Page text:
Eosinophilic pulmonary inflammation is a cardinal feature of asthma. Once in the lung, eosinophils (Eos) show an activated phenotype and become resistant to apoptosis after exposure to prosurvival cytokines such as GM-CSF. Long lived Eos contribute to tissue damage and facilitate the development of submucosal, bronchial fibrosis and airway remodeling. Therefore, suppression of GM-CSF production or its prosurvival signaling could reduce pulmonary eosinophilia and the long-term morbidity of asthma. GM-CSF released by activated Eos binds to a heterodimeric, cell surface receptor which activates multiple prosurvival cascades involving PI-3K, MAPK and Syk. How these pathways modulate Eos survival are largely unknown. Recently, we identified the peptidyl-prolyl isomerase (PPIase), Pin1, as a critical participant in GM-CSF mRNA metabolism as well as subsequent prosurvival signaling in Eos. Pin1 binds to and catalyzes the cis-trans isomerization of phosphoserine-proline or phosphothreonine-proline (Ser/Thr-Pro) peptide bonds. Isomerization of target proteins alters their conformation, function or stability. We now show that Pin1's isomerase activity is required for Eos survival in at least 2 ways. First, Pin1 controls the production of prosurvival cytokines by Eos by regulating the stability of GM-CSF mRNA. Pin1 binds to and directly controls the affinity of critical mRNA binding proteins for both GM-CSF mRNA and the RNA decay machinery in cells. Secondly, Pin1 is essential for the prosurvival effects of GM-CSF by directly interacting with multiple apoptotic effectors including Bax, PKC and procaspase 8. Therefore, we hypothesize that Pin1 is a critical, signaling intermediate which controls eosinophil survival through the regulation of GM-CSF production and GM-CSF prosurvival signaling. We therefore propose to: 1. Identify how Pin1 activity is regulated by GM-CSF mediated signaling. 2. Determine how Pin1 regulates the function of the GM-CSF mRNA binding protein, AUF1. 3. Characterize how Pin1 modulates the prosurvival effects of GM-CSF. 4. Determine if Pin1 blockade can reduce eosinophilic inflammation and preserve lung function in synergy with inhaled corticosteroids in animal models of asthma. In aggregate these studies will further our understanding of Eos biology in asthma.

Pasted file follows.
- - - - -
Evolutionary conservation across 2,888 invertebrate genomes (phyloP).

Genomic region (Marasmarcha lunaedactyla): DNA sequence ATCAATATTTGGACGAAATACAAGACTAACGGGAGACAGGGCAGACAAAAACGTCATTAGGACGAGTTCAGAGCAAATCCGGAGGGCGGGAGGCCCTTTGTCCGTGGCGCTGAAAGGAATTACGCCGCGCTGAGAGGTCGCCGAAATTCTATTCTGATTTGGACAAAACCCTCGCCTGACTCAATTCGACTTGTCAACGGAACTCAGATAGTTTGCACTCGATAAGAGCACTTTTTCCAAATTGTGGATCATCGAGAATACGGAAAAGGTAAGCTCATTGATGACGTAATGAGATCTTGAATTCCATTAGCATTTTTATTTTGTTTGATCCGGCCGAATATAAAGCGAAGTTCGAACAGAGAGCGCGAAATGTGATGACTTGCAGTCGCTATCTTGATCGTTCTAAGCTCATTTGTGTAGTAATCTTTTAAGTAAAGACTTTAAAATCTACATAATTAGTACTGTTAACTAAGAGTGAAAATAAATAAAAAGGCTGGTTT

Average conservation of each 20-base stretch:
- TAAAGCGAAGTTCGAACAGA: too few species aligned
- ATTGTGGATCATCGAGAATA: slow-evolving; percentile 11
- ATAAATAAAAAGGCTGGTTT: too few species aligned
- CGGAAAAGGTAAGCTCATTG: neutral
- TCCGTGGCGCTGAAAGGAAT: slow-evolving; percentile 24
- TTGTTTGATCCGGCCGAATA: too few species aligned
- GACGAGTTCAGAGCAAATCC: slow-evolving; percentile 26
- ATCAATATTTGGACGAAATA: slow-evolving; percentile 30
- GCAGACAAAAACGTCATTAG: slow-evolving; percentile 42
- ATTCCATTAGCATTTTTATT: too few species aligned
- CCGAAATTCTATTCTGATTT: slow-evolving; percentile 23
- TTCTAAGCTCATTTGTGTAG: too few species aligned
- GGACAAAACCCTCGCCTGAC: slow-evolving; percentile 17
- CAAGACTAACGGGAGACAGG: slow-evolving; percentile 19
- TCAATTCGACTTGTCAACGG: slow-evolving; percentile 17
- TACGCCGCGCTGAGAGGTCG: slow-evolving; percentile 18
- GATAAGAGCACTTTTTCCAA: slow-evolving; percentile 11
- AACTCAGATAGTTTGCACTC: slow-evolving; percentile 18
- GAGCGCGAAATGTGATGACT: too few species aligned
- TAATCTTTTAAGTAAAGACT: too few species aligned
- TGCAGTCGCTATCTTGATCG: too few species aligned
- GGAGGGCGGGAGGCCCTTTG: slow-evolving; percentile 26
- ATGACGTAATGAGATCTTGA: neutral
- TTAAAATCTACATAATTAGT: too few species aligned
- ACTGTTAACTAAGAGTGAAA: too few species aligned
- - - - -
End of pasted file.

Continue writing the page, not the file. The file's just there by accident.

Public Health Relevance

. Completion of the proposed studies will help understand how eosinophils die when growth factors are removed and potentially pave the way for the development of drugs which can accelerate that process. Such drugs could be useful for the treatment of chronic asthma.

National Institute of Health (NIH)
National Heart, Lung, and Blood Institute (NHLBI)
Research Project (R01)
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Lung Cellular, Molecular, and Immunobiology Study Section (LCMI)
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Noel, Patricia
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University of Wisconsin Madison
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